Adolescent Health

 

Stop the Spread: Screen STI

The Stop the Spread: Screen STI Program is a comprehensive educational and QI program with the goals of improving sexual health communication and sexual risk assessment, and universal screening for STIs among female adolescents and young women, ages 15–24 years.

Awareness and Education Campaign – The statewide awareness and education campaign provides comprehensive training for pediatric providers on STI epidemiology, sexual health assessment, and the need for improved screening through multiple educational strategies.

Project ECHO® QI ProgramThe program follows the Project ECHO® model for Quality Improvement. This model utilizes virtual technology to incorporate education, QI methodologies and best practices to aid in sexual health assessment, communication with parents and adolescents/young adults, and STI screening. Up to 25 pediatric practices are aiming to improve assessment of STI risk and increase universal STI testing for female patients 15-24 years of age, regardless of reported sexual activity.

The increase in sexually transmitted infections (STIs) and the lack of recommended screening is a rising problem among adolescents and young adults.

  • Nearly 2.3 million cases of Chlamydia, gonorrhea, and syphilis were diagnosed in the US in 2017. More than 1.7 million cases were Chlamydia, with 45% among 15– to 24-year-old females, marking the fourth consecutive year of sharp increases (CDC, 2018).
  • In New Jersey, 6,842 Chlamydia cases (42%) were from ages 15-19 in 2017 (NJ Sexually Transmitted Disease Data: 2012-2017).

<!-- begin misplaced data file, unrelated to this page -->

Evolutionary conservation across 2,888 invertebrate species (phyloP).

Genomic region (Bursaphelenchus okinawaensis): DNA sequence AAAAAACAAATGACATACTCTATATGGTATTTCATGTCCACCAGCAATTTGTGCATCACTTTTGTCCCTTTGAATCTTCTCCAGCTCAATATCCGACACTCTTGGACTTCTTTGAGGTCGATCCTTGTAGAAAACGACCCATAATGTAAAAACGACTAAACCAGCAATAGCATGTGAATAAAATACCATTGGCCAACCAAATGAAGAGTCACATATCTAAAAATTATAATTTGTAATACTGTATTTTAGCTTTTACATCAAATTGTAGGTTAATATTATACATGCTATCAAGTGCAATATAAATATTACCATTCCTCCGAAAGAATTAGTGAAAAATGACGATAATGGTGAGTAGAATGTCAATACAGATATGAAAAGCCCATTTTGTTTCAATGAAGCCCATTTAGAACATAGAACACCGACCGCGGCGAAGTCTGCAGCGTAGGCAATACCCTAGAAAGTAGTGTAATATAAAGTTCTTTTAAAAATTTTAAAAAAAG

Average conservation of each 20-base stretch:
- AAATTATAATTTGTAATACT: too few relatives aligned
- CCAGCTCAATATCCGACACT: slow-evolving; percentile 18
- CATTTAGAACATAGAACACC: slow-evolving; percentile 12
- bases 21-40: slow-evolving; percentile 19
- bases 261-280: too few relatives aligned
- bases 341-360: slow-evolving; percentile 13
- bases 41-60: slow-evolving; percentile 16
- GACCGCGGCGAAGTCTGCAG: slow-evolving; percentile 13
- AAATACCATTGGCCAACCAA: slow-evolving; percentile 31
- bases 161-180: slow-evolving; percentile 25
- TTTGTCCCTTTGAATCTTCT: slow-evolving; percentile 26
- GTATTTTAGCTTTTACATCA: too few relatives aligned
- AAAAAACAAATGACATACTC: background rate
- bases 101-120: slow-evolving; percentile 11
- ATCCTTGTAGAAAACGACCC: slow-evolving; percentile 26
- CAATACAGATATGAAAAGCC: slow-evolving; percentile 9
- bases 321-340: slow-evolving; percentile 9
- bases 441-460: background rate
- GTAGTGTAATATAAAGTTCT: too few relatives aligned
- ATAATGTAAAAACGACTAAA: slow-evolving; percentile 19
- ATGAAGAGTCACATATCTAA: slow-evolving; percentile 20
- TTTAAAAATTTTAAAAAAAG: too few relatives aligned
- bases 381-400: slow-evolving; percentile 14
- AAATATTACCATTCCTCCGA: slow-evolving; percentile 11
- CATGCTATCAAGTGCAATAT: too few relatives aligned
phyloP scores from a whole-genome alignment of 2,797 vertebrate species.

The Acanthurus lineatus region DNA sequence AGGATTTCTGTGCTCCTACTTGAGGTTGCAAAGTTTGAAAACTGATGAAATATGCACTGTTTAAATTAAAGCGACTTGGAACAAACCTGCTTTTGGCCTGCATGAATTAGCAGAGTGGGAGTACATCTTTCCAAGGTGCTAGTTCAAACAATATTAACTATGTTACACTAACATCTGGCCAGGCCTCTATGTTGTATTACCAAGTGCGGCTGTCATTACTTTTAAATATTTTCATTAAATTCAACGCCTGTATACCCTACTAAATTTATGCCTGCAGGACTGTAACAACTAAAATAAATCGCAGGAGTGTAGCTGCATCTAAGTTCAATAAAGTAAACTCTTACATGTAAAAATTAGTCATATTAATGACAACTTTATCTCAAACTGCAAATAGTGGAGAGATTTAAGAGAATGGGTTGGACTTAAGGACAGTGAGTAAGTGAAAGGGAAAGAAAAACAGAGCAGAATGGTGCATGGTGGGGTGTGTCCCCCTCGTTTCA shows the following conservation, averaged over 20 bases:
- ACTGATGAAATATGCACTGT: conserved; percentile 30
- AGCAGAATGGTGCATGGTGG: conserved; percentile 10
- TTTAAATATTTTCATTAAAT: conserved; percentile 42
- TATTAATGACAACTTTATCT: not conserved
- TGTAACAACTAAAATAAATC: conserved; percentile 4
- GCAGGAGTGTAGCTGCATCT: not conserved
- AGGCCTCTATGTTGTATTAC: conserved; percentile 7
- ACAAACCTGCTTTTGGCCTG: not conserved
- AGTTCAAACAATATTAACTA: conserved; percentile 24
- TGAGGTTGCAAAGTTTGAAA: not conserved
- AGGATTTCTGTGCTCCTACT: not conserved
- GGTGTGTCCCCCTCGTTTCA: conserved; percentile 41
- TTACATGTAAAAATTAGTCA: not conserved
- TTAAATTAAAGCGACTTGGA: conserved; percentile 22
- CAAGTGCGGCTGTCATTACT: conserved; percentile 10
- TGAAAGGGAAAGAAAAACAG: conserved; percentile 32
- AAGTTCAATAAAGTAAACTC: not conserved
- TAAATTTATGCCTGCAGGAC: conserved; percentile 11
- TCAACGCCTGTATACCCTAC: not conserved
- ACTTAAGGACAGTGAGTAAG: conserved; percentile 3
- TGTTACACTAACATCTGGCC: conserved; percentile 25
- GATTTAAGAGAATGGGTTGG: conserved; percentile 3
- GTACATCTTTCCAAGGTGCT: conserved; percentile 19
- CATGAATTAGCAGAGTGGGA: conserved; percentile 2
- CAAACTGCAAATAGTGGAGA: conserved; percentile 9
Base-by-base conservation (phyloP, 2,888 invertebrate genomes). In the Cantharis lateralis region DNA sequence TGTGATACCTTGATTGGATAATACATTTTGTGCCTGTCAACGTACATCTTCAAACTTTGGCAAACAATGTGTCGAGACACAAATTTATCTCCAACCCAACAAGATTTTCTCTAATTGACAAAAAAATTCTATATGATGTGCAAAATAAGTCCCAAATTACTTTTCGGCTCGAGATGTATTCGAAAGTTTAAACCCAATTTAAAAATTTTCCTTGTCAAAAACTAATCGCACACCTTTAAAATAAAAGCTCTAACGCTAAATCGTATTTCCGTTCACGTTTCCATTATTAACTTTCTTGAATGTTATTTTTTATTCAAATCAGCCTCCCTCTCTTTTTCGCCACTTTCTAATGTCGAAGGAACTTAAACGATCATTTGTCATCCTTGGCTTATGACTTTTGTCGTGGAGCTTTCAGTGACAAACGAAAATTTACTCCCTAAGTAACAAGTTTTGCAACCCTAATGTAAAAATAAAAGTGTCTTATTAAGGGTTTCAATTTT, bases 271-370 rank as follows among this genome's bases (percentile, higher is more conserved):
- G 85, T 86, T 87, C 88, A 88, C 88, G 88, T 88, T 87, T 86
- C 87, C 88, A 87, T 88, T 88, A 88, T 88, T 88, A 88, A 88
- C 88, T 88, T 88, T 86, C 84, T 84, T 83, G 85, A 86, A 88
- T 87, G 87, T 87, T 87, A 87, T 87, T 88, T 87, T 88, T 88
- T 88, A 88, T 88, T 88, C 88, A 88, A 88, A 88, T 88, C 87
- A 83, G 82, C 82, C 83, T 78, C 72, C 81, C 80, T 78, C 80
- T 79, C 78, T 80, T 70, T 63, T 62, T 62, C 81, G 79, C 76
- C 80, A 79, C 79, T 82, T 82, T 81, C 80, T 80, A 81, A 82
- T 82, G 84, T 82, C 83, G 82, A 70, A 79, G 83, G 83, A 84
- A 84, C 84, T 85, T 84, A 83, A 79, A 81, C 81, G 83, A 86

• Up to 50% of new cases were diagnosed in individuals ages 15-24 with the vast majority not being tested in the past year (American Sexual Health Association, 2018).

Stop the Spread: Screen STI is a collaborative project with Hologic, NJ Department of Health, and NJAAP designed to meet these identified needs.

New for 2020: Healthy Spaces for Adolescents QI Project ECHO®

The program is designed to educate pediatricians in Mercer County on the importance of identifying ACEs during adolescence, and responding to at-risk individuals through the use and evidence based screening tools, patient education materials, skills building aids, anticipatory guidance, and linkages to community-based, family strengthening resources. The program aims to help transform the medical home by incorporating ACEs screening and appropriate treatment and referrals to improve family/patient-centered care coordination, parent/provider communication and access to comprehensive, trauma-informed care. To get more information on this innovative program contact Regina Grazel, MSN, RN, BC, APN-C, Program Director. Click here to learn more about Healthy Spaces.